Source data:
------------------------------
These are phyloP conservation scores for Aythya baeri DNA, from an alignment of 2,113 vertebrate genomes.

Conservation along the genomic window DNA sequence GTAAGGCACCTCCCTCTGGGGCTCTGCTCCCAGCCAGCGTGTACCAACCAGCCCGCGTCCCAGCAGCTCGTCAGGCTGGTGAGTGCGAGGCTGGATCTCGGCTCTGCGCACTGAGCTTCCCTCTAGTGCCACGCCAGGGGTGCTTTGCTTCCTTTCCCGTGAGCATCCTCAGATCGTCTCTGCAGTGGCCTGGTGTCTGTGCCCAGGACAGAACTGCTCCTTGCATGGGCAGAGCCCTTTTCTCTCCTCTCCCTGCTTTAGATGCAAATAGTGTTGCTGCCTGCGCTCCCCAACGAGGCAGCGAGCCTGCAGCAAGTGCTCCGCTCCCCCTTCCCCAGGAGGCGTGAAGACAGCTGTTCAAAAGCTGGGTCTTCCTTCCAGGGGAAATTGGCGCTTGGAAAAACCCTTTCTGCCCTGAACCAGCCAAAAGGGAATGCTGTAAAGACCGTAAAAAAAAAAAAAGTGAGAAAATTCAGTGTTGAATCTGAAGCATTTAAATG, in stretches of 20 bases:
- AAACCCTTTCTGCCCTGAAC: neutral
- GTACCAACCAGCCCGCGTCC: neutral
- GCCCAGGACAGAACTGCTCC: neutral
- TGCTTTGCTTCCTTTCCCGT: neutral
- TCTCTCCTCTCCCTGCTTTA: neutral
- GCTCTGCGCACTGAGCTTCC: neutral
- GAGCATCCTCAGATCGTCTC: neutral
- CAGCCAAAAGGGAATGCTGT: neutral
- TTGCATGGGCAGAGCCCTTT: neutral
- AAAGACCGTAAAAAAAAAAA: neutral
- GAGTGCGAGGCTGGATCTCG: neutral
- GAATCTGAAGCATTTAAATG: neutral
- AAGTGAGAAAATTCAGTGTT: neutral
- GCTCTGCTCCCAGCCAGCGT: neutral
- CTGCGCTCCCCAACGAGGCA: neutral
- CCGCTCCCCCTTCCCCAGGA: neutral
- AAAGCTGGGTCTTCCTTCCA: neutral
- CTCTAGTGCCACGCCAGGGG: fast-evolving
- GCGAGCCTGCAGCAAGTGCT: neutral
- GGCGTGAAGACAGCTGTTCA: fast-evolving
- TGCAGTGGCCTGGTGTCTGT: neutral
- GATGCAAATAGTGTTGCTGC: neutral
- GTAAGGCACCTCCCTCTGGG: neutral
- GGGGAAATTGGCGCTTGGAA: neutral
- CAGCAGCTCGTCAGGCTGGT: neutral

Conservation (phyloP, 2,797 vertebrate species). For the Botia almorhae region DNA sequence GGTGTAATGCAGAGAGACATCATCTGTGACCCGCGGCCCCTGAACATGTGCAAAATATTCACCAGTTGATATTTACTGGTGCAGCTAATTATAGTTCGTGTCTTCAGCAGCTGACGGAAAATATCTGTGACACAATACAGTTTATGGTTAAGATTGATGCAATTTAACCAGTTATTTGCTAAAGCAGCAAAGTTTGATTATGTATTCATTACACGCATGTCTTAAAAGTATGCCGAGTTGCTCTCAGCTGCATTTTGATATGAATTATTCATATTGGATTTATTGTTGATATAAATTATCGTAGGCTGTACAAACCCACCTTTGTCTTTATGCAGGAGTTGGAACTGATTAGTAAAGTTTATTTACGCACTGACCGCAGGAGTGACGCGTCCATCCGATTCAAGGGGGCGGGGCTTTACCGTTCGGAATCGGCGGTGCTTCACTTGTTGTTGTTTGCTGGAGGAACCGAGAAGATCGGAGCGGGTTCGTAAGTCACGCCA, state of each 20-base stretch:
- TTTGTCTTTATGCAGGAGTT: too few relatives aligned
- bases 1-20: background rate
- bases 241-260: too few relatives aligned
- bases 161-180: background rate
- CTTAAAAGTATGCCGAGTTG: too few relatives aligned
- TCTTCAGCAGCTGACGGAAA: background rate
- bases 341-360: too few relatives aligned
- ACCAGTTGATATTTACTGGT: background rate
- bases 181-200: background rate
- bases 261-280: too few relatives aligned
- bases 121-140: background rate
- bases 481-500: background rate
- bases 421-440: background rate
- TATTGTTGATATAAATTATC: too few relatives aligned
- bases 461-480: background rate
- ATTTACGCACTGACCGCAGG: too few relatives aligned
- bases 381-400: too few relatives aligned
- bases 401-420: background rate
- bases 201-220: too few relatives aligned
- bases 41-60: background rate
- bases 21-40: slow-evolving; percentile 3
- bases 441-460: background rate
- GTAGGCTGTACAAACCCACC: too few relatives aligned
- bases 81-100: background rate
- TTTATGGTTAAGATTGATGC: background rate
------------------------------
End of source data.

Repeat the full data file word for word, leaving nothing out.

These are phyloP conservation scores for Aythya baeri DNA, from an alignment of 2,113 vertebrate genomes.

Conservation along the genomic window DNA sequence GTAAGGCACCTCCCTCTGGGGCTCTGCTCCCAGCCAGCGTGTACCAACCAGCCCGCGTCCCAGCAGCTCGTCAGGCTGGTGAGTGCGAGGCTGGATCTCGGCTCTGCGCACTGAGCTTCCCTCTAGTGCCACGCCAGGGGTGCTTTGCTTCCTTTCCCGTGAGCATCCTCAGATCGTCTCTGCAGTGGCCTGGTGTCTGTGCCCAGGACAGAACTGCTCCTTGCATGGGCAGAGCCCTTTTCTCTCCTCTCCCTGCTTTAGATGCAAATAGTGTTGCTGCCTGCGCTCCCCAACGAGGCAGCGAGCCTGCAGCAAGTGCTCCGCTCCCCCTTCCCCAGGAGGCGTGAAGACAGCTGTTCAAAAGCTGGGTCTTCCTTCCAGGGGAAATTGGCGCTTGGAAAAACCCTTTCTGCCCTGAACCAGCCAAAAGGGAATGCTGTAAAGACCGTAAAAAAAAAAAAAGTGAGAAAATTCAGTGTTGAATCTGAAGCATTTAAATG, in stretches of 20 bases:
- AAACCCTTTCTGCCCTGAAC: neutral
- GTACCAACCAGCCCGCGTCC: neutral
- GCCCAGGACAGAACTGCTCC: neutral
- TGCTTTGCTTCCTTTCCCGT: neutral
- TCTCTCCTCTCCCTGCTTTA: neutral
- GCTCTGCGCACTGAGCTTCC: neutral
- GAGCATCCTCAGATCGTCTC: neutral
- CAGCCAAAAGGGAATGCTGT: neutral
- TTGCATGGGCAGAGCCCTTT: neutral
- AAAGACCGTAAAAAAAAAAA: neutral
- GAGTGCGAGGCTGGATCTCG: neutral
- GAATCTGAAGCATTTAAATG: neutral
- AAGTGAGAAAATTCAGTGTT: neutral
- GCTCTGCTCCCAGCCAGCGT: neutral
- CTGCGCTCCCCAACGAGGCA: neutral
- CCGCTCCCCCTTCCCCAGGA: neutral
- AAAGCTGGGTCTTCCTTCCA: neutral
- CTCTAGTGCCACGCCAGGGG: fast-evolving
- GCGAGCCTGCAGCAAGTGCT: neutral
- GGCGTGAAGACAGCTGTTCA: fast-evolving
- TGCAGTGGCCTGGTGTCTGT: neutral
- GATGCAAATAGTGTTGCTGC: neutral
- GTAAGGCACCTCCCTCTGGG: neutral
- GGGGAAATTGGCGCTTGGAA: neutral
- CAGCAGCTCGTCAGGCTGGT: neutral

Conservation (phyloP, 2,797 vertebrate species). For the Botia almorhae region DNA sequence GGTGTAATGCAGAGAGACATCATCTGTGACCCGCGGCCCCTGAACATGTGCAAAATATTCACCAGTTGATATTTACTGGTGCAGCTAATTATAGTTCGTGTCTTCAGCAGCTGACGGAAAATATCTGTGACACAATACAGTTTATGGTTAAGATTGATGCAATTTAACCAGTTATTTGCTAAAGCAGCAAAGTTTGATTATGTATTCATTACACGCATGTCTTAAAAGTATGCCGAGTTGCTCTCAGCTGCATTTTGATATGAATTATTCATATTGGATTTATTGTTGATATAAATTATCGTAGGCTGTACAAACCCACCTTTGTCTTTATGCAGGAGTTGGAACTGATTAGTAAAGTTTATTTACGCACTGACCGCAGGAGTGACGCGTCCATCCGATTCAAGGGGGCGGGGCTTTACCGTTCGGAATCGGCGGTGCTTCACTTGTTGTTGTTTGCTGGAGGAACCGAGAAGATCGGAGCGGGTTCGTAAGTCACGCCA, state of each 20-base stretch:
- TTTGTCTTTATGCAGGAGTT: too few relatives aligned
- bases 1-20: background rate
- bases 241-260: too few relatives aligned
- bases 161-180: background rate
- CTTAAAAGTATGCCGAGTTG: too few relatives aligned
- TCTTCAGCAGCTGACGGAAA: background rate
- bases 341-360: too few relatives aligned
- ACCAGTTGATATTTACTGGT: background rate
- bases 181-200: background rate
- bases 261-280: too few relatives aligned
- bases 121-140: background rate
- bases 481-500: background rate
- bases 421-440: background rate
- TATTGTTGATATAAATTATC: too few relatives aligned
- bases 461-480: background rate
- ATTTACGCACTGACCGCAGG: too few relatives aligned
- bases 381-400: too few relatives aligned
- bases 401-420: background rate
- bases 201-220: too few relatives aligned
- bases 41-60: background rate
- bases 21-40: slow-evolving; percentile 3
- bases 441-460: background rate
- GTAGGCTGTACAAACCCACC: too few relatives aligned
- bases 81-100: background rate
- TTTATGGTTAAGATTGATGC: background rate